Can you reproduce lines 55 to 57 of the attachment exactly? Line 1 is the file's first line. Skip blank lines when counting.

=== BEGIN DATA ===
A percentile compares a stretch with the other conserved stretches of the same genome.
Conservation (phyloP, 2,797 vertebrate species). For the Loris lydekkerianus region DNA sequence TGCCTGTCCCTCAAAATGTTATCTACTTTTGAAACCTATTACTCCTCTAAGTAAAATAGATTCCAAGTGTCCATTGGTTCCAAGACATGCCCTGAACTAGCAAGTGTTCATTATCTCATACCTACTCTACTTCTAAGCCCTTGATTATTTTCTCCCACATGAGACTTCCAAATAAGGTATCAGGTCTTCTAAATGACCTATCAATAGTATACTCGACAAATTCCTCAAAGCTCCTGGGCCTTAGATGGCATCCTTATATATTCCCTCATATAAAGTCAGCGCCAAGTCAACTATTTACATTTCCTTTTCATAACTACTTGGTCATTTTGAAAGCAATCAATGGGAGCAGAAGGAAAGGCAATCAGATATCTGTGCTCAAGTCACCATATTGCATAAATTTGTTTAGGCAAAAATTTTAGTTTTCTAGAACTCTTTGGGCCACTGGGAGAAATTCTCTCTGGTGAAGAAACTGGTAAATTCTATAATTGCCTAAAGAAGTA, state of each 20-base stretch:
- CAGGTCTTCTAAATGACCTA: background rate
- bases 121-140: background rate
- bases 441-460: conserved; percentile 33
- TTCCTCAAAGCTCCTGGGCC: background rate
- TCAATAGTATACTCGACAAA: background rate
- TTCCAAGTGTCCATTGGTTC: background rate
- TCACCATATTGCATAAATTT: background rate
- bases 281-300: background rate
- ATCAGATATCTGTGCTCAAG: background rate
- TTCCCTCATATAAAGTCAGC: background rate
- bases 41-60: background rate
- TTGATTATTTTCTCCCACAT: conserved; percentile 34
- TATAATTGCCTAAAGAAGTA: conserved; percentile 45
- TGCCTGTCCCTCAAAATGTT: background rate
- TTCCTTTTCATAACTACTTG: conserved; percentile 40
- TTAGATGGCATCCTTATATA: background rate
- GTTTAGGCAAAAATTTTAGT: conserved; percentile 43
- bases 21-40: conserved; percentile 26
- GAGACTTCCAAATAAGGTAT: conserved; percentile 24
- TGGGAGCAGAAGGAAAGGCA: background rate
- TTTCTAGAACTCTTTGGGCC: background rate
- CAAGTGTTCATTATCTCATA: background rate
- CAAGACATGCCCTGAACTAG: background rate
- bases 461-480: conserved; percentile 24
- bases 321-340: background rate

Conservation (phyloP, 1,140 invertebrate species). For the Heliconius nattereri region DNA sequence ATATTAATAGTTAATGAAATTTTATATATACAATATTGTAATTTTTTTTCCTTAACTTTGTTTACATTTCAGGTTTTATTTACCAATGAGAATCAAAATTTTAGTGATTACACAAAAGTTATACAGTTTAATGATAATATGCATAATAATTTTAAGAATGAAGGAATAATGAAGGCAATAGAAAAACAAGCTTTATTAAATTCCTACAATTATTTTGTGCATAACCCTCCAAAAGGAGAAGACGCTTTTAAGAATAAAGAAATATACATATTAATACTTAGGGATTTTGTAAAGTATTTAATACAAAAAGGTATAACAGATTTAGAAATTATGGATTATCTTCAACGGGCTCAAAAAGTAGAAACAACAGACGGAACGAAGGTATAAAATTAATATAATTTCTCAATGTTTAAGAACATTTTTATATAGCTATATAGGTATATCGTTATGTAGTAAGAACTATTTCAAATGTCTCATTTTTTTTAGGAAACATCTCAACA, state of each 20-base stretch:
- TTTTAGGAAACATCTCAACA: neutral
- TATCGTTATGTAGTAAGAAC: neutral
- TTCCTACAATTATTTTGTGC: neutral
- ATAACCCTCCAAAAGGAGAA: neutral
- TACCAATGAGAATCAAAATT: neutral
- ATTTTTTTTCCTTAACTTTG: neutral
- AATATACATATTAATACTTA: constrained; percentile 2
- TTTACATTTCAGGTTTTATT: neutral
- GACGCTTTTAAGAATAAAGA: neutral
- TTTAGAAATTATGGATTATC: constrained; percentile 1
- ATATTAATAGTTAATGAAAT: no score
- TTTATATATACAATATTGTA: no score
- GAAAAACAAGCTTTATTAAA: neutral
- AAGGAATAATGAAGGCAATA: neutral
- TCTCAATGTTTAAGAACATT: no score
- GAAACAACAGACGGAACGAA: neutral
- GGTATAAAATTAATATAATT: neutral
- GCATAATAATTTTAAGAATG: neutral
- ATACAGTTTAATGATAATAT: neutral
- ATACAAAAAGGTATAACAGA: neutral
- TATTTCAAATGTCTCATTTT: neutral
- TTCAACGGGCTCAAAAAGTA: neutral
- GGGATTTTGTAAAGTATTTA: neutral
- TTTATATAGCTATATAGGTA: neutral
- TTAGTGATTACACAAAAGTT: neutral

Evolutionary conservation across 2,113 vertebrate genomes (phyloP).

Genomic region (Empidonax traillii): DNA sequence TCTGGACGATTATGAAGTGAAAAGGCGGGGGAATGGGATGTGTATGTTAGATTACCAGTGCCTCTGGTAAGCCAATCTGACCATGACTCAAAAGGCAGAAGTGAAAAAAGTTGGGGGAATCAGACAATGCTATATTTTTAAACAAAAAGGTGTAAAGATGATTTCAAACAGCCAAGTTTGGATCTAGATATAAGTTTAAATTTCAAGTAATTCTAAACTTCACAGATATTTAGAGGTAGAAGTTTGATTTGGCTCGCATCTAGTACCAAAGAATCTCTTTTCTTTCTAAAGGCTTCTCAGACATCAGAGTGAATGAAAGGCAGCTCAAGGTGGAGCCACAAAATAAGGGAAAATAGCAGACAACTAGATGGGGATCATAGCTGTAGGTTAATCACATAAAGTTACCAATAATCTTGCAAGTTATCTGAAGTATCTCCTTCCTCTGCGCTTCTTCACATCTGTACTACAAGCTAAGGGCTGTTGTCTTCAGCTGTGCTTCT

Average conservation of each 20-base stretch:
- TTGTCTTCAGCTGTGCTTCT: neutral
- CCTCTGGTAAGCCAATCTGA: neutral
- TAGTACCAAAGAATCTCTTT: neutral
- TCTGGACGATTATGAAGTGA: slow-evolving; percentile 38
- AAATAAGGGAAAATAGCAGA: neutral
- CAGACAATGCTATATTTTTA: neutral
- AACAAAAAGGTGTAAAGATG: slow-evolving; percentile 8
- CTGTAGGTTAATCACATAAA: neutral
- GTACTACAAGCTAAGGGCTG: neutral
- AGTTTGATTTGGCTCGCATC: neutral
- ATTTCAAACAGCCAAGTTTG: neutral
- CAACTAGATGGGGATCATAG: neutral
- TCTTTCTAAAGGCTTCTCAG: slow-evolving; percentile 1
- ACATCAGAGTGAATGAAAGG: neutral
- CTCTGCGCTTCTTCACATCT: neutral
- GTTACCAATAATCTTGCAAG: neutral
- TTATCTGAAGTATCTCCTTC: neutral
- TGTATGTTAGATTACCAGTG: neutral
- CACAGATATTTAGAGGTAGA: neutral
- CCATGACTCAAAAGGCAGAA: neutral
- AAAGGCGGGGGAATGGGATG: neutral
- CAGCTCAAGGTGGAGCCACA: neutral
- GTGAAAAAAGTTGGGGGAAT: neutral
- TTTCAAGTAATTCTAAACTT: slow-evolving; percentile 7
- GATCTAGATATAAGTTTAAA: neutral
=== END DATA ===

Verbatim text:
Genomic region (Empidonax traillii): DNA sequence TCTGGACGATTATGAAGTGAAAAGGCGGGGGAATGGGATGTGTATGTTAGATTACCAGTGCCTCTGGTAAGCCAATCTGACCATGACTCAAAAGGCAGAAGTGAAAAAAGTTGGGGGAATCAGACAATGCTATATTTTTAAACAAAAAGGTGTAAAGATGATTTCAAACAGCCAAGTTTGGATCTAGATATAAGTTTAAATTTCAAGTAATTCTAAACTTCACAGATATTTAGAGGTAGAAGTTTGATTTGGCTCGCATCTAGTACCAAAGAATCTCTTTTCTTTCTAAAGGCTTCTCAGACATCAGAGTGAATGAAAGGCAGCTCAAGGTGGAGCCACAAAATAAGGGAAAATAGCAGACAACTAGATGGGGATCATAGCTGTAGGTTAATCACATAAAGTTACCAATAATCTTGCAAGTTATCTGAAGTATCTCCTTCCTCTGCGCTTCTTCACATCTGTACTACAAGCTAAGGGCTGTTGTCTTCAGCTGTGCTTCT

Average conservation of each 20-base stretch:
- TTGTCTTCAGCTGTGCTTCT: neutral